SACRAMENTO, CA – The numbers are staggering.
It’s estimated that 180,000 rape kits sit in police and crime lab storage facilities across the country awaiting DNA analysis.
Until this year, Los Angeles County had more than 7,000 untested rape kits from the LAPD. The backlog dated back decades.
Rape kits hold vital DNA evidence that could lead to a criminal conviction. Some are argue that failing to test every kits means thousands of possible rapists remain free.
In the Sacramento County, all rape kits from the police and sheriff’s departments are sent to the D.A.’s Crime Lab on Broadway Avenue.
Since January 2008, Sacramento County received 1085 sexual assault evidence kits. Only 335 of those kits were to be tested as requested by a law enforcement agency or the D.A.’s prosecutors, 719 of the rape kits in Sacramento County were never tested because there was no request or because the request for testing was canceled. It took three weeks and the help of eight staffers in the D.A’s office to gather this information.
The D.A.’s office couldn’t provide an exact count of the rape kits that remained untested, the ones left unprocessed, because there was no request made by investigators. News10 was told the computers are not equipped to offer that information.
That’s part of the problem. Many agencies don’t have the resources to assess the number of untested kits nor clear out any backlog.
“There is no coordinated way to capture those numbers,” California Coalition Against Sexual Assault’s Sandra Henriquez said. “The community would be concerned if we had those numbers.”
According to a recent study by the U.S. Justice Department, there’s no accurate count because 43 percent of law enforcement agencies don’t even have a computerized system for keeping track of forensic evidence.
Sacramento County Sheriff’s Department said they collected 53 rape kits from January through October 2011. But, without pulling each individual case and doing a manual count, it was not easy to determine how many cases remain untested and how many will make it to the crime lab for testing.
RAPE SURVIVOR SPEAKS OUT
“Had mine been one of the untested ones in this day, I think I’d be incredibly frustrated,” Rape survivor Peggy Rex said. “That is the evidence that the crime occurred.”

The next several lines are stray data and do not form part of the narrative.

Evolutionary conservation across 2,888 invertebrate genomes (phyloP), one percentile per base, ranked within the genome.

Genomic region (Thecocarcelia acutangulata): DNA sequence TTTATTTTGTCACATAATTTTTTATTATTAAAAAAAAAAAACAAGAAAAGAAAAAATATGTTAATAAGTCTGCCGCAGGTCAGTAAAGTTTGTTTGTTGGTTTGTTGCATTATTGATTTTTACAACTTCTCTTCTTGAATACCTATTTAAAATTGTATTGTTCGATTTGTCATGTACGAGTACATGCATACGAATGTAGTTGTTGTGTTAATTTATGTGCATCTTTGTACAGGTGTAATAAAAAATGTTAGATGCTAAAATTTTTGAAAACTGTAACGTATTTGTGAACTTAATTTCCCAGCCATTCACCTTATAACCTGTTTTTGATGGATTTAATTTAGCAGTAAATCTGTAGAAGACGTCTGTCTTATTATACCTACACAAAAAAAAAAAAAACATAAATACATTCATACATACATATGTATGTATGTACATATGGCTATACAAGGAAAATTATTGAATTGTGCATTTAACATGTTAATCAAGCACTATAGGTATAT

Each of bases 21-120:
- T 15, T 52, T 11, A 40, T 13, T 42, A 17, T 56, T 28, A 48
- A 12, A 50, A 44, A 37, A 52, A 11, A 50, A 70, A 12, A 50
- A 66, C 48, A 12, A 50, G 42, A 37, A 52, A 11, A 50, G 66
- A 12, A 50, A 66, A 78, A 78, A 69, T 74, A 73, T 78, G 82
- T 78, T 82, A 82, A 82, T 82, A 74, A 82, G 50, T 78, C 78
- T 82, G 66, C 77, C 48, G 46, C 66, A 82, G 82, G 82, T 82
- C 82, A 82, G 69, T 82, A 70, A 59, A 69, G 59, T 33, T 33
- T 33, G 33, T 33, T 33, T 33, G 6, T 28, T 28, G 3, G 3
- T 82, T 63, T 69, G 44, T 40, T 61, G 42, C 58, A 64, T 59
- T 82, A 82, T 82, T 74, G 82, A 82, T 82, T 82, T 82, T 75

Peggy Rex is an advocate of WEAVE, Women Escaping A Violent Environment, in Sacramento. She was raped 35 years ago when she was only 15.
“It was a stranger that came into our house,” said Rex.
She immediately went to get an exam done.
“I was taken to the emergency room by the sheriff’s [department.] My folks were out of town,” Rex explained.
Her rape kit was processed. The DNA collected went to a crime lab for testing and then was sent to a national database of known criminals to see if there was a match.
“Typically what they’re looking for is to see if they can develop a DNA profile of the alleged perpetrator,” Sacramento County Crime Lab Director Jeff Rodzen said.
Rex is now trained to help other women deal with the trauma of a sexual assault. She can help victims as they go through the rape exam. The exam can last up to three hours and be a very invasive process as doctors and nurses take numerous swabs and photographs.
“I didn’t know there were so many untested kits,” said Rex. “It’s discouraging to have the courage to go in, have the exam, be tested, and have your kit sit on a shelf.”
NEED FOR EXPANDED RAPE KIT TESTING
Some groups argue that every kit needs to be tested. If not, rapists can go un-convicted.
“We would probably see a great increase in number of convictions if we were able to test every rape kit,” Henriquez said.
CALCASA co-sponsored a bill with Assemblyman Anthony Portantino to require law enforcement to test rape kits. CALCASA believes having a perpetrator’s DNA in the national database could help prevent crimes in the future.
“I know we are stretched thin on resources. But I think we need to be clear where we put our resources to ensure our public safety,” Henriquez said.
RAPE KIT TESTING NOT ALWAYS NECESSARY
But the Sacramento County D.A.’s office and law enforcement said there are a number of reasons why every kit does not need to be tested. Sgt. Dean Bowen with the Sex Assault Bureau for the Sacramento County Sheriff’s Department said sometimes a victim doesn’t want to prosecute.
“If they tell us ‘Hey, I don’t want to move forward in this investigation, then this right here will never get tested,” Bowen said, gesturing to a rape kit recently gathered from a victim.